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Should I avoid clichés?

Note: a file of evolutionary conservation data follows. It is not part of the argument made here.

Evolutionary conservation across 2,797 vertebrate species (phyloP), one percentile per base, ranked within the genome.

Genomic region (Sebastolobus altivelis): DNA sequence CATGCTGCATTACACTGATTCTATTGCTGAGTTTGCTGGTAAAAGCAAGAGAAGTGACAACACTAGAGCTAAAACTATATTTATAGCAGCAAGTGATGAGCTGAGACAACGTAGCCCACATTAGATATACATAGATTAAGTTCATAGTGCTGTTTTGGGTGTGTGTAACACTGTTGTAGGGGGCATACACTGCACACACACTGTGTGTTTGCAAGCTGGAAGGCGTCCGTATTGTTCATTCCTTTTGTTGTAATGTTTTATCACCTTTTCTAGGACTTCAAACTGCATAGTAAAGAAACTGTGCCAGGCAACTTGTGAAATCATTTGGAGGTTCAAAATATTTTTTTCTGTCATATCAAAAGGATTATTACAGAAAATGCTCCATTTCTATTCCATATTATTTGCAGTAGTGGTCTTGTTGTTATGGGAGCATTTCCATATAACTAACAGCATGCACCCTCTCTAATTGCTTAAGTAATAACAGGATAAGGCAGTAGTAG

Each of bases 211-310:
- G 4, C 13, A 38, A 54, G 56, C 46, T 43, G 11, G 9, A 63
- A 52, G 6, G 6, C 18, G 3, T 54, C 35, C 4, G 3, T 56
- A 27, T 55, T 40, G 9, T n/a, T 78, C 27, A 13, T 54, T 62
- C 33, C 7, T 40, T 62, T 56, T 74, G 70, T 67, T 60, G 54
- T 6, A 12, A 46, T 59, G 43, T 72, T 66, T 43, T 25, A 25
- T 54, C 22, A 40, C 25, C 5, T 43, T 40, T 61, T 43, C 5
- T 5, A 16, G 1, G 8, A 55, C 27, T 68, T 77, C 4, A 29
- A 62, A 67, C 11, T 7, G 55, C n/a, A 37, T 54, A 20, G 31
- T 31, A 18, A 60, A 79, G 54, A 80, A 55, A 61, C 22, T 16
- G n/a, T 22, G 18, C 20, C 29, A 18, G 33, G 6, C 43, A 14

Clichés are sometimes the most efficient way to express a complicated idea, but most of the time they are used because the writer has not thought out a better way to convey what he or she means. Certainly in anything but the most informal writing, clichés should be avoided. Originally, the word cliché was a French word for a 'stereotype block or cast' used in printing and, later, in photography. By the late 19th century, it came to mean 'a stereotyped or commonplace expression or phrase'. Examples of clichés are: forbidden fruit, have a nice day, sell like hot cakes. Though cliché is defined as a 'word or phase that has lost much of its force through overexposure', generally we find that clichés are very handy while at the same time are somewhat frowned upon. As Fowler said in Modern English Usage (Burchfield, R.W., ed., The new Fowler's modern English usage [3rd ed.], New York: Oxford University Press, 1996), "What is new is not necessarily better than what is old...The hardest worked cliché is better than the phrase that fails." Clichés are often spoken of in a pejorative manner, as expressions that have become annoying. You will find, though, that you sometimes need clichés when no other phrase fills the bill or when a phrase that others may say is cliché does not strike you as being stale.

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